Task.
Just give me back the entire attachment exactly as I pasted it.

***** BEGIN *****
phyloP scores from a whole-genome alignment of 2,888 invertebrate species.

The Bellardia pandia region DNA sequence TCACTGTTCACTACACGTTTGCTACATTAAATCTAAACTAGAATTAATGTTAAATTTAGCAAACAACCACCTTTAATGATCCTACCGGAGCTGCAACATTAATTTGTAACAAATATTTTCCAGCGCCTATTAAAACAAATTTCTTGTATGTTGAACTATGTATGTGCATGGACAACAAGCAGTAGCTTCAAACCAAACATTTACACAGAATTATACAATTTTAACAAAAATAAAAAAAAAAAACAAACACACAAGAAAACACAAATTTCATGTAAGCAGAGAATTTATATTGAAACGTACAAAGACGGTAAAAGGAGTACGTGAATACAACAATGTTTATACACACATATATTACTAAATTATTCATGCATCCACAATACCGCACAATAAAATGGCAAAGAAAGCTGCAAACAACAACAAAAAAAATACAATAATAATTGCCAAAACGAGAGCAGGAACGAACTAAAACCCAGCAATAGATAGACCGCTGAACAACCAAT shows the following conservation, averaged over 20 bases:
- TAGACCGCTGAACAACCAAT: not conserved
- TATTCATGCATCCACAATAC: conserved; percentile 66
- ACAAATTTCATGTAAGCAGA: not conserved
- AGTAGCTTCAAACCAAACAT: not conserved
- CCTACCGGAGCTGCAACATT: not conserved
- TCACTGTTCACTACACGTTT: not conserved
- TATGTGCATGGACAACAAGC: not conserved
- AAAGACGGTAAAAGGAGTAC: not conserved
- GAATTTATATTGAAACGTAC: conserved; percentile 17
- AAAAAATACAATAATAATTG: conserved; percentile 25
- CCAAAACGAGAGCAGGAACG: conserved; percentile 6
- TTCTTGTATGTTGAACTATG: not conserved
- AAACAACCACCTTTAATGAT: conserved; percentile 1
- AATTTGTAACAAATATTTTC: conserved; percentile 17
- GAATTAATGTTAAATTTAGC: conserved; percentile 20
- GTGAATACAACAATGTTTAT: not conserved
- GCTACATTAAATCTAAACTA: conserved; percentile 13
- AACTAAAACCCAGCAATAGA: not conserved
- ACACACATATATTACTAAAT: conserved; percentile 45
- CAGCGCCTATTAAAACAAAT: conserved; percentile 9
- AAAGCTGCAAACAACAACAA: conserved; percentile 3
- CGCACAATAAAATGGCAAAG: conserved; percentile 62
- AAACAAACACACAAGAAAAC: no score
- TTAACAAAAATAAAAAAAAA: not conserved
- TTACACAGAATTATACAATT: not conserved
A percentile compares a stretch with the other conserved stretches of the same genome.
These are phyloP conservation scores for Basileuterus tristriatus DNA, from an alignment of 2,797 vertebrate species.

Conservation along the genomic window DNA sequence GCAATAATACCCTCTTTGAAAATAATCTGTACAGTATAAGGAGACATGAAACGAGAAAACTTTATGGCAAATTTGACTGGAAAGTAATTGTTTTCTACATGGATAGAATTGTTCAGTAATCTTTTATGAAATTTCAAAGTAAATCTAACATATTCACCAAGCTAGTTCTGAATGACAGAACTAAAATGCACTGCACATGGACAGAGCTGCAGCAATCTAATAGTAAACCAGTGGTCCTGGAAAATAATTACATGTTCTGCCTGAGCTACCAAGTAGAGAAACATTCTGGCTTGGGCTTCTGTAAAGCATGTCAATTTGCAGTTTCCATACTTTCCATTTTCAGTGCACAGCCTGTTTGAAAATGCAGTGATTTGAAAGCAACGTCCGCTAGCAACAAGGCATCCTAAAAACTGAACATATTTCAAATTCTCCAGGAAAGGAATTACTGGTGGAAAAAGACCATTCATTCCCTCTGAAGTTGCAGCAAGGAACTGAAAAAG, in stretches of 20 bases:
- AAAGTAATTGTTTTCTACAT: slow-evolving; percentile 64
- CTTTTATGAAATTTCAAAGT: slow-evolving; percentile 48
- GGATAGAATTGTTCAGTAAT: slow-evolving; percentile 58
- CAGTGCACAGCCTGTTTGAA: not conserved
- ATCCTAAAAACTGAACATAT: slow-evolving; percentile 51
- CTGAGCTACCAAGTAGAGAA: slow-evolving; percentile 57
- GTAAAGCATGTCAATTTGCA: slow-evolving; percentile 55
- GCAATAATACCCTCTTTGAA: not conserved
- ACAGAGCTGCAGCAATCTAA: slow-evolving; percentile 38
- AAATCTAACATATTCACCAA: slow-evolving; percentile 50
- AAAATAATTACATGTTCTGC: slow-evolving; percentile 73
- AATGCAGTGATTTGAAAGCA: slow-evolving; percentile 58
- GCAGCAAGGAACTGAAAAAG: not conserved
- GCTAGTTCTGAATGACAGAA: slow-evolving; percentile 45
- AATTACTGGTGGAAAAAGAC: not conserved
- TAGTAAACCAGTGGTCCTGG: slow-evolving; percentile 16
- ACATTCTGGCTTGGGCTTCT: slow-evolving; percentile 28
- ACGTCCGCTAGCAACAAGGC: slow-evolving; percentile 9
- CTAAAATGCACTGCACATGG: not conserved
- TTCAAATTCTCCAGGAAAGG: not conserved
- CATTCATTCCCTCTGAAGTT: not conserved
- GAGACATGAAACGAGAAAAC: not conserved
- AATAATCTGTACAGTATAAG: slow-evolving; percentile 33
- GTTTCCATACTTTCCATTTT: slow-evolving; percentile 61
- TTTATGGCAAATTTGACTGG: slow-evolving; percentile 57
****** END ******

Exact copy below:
phyloP scores from a whole-genome alignment of 2,888 invertebrate species.

The Bellardia pandia region DNA sequence TCACTGTTCACTACACGTTTGCTACATTAAATCTAAACTAGAATTAATGTTAAATTTAGCAAACAACCACCTTTAATGATCCTACCGGAGCTGCAACATTAATTTGTAACAAATATTTTCCAGCGCCTATTAAAACAAATTTCTTGTATGTTGAACTATGTATGTGCATGGACAACAAGCAGTAGCTTCAAACCAAACATTTACACAGAATTATACAATTTTAACAAAAATAAAAAAAAAAAACAAACACACAAGAAAACACAAATTTCATGTAAGCAGAGAATTTATATTGAAACGTACAAAGACGGTAAAAGGAGTACGTGAATACAACAATGTTTATACACACATATATTACTAAATTATTCATGCATCCACAATACCGCACAATAAAATGGCAAAGAAAGCTGCAAACAACAACAAAAAAAATACAATAATAATTGCCAAAACGAGAGCAGGAACGAACTAAAACCCAGCAATAGATAGACCGCTGAACAACCAAT shows the following conservation, averaged over 20 bases:
- TAGACCGCTGAACAACCAAT: not conserved
- TATTCATGCATCCACAATAC: conserved; percentile 66
- ACAAATTTCATGTAAGCAGA: not conserved
- AGTAGCTTCAAACCAAACAT: not conserved
- CCTACCGGAGCTGCAACATT: not conserved
- TCACTGTTCACTACACGTTT: not conserved
- TATGTGCATGGACAACAAGC: not conserved
- AAAGACGGTAAAAGGAGTAC: not conserved
- GAATTTATATTGAAACGTAC: conserved; percentile 17
- AAAAAATACAATAATAATTG: conserved; percentile 25
- CCAAAACGAGAGCAGGAACG: conserved; percentile 6
- TTCTTGTATGTTGAACTATG: not conserved
- AAACAACCACCTTTAATGAT: conserved; percentile 1
- AATTTGTAACAAATATTTTC: conserved; percentile 17
- GAATTAATGTTAAATTTAGC: conserved; percentile 20
- GTGAATACAACAATGTTTAT: not conserved
- GCTACATTAAATCTAAACTA: conserved; percentile 13
- AACTAAAACCCAGCAATAGA: not conserved
- ACACACATATATTACTAAAT: conserved; percentile 45
- CAGCGCCTATTAAAACAAAT: conserved; percentile 9
- AAAGCTGCAAACAACAACAA: conserved; percentile 3
- CGCACAATAAAATGGCAAAG: conserved; percentile 62
- AAACAAACACACAAGAAAAC: no score
- TTAACAAAAATAAAAAAAAA: not conserved
- TTACACAGAATTATACAATT: not conserved
A percentile compares a stretch with the other conserved stretches of the same genome.
These are phyloP conservation scores for Basileuterus tristriatus DNA, from an alignment of 2,797 vertebrate species.

Conservation along the genomic window DNA sequence GCAATAATACCCTCTTTGAAAATAATCTGTACAGTATAAGGAGACATGAAACGAGAAAACTTTATGGCAAATTTGACTGGAAAGTAATTGTTTTCTACATGGATAGAATTGTTCAGTAATCTTTTATGAAATTTCAAAGTAAATCTAACATATTCACCAAGCTAGTTCTGAATGACAGAACTAAAATGCACTGCACATGGACAGAGCTGCAGCAATCTAATAGTAAACCAGTGGTCCTGGAAAATAATTACATGTTCTGCCTGAGCTACCAAGTAGAGAAACATTCTGGCTTGGGCTTCTGTAAAGCATGTCAATTTGCAGTTTCCATACTTTCCATTTTCAGTGCACAGCCTGTTTGAAAATGCAGTGATTTGAAAGCAACGTCCGCTAGCAACAAGGCATCCTAAAAACTGAACATATTTCAAATTCTCCAGGAAAGGAATTACTGGTGGAAAAAGACCATTCATTCCCTCTGAAGTTGCAGCAAGGAACTGAAAAAG, in stretches of 20 bases:
- AAAGTAATTGTTTTCTACAT: slow-evolving; percentile 64
- CTTTTATGAAATTTCAAAGT: slow-evolving; percentile 48
- GGATAGAATTGTTCAGTAAT: slow-evolving; percentile 58
- CAGTGCACAGCCTGTTTGAA: not conserved
- ATCCTAAAAACTGAACATAT: slow-evolving; percentile 51
- CTGAGCTACCAAGTAGAGAA: slow-evolving; percentile 57
- GTAAAGCATGTCAATTTGCA: slow-evolving; percentile 55
- GCAATAATACCCTCTTTGAA: not conserved
- ACAGAGCTGCAGCAATCTAA: slow-evolving; percentile 38
- AAATCTAACATATTCACCAA: slow-evolving; percentile 50
- AAAATAATTACATGTTCTGC: slow-evolving; percentile 73
- AATGCAGTGATTTGAAAGCA: slow-evolving; percentile 58
- GCAGCAAGGAACTGAAAAAG: not conserved
- GCTAGTTCTGAATGACAGAA: slow-evolving; percentile 45
- AATTACTGGTGGAAAAAGAC: not conserved
- TAGTAAACCAGTGGTCCTGG: slow-evolving; percentile 16
- ACATTCTGGCTTGGGCTTCT: slow-evolving; percentile 28
- ACGTCCGCTAGCAACAAGGC: slow-evolving; percentile 9
- CTAAAATGCACTGCACATGG: not conserved
- TTCAAATTCTCCAGGAAAGG: not conserved
- CATTCATTCCCTCTGAAGTT: not conserved
- GAGACATGAAACGAGAAAAC: not conserved
- AATAATCTGTACAGTATAAG: slow-evolving; percentile 33
- GTTTCCATACTTTCCATTTT: slow-evolving; percentile 61
- TTTATGGCAAATTTGACTGG: slow-evolving; percentile 57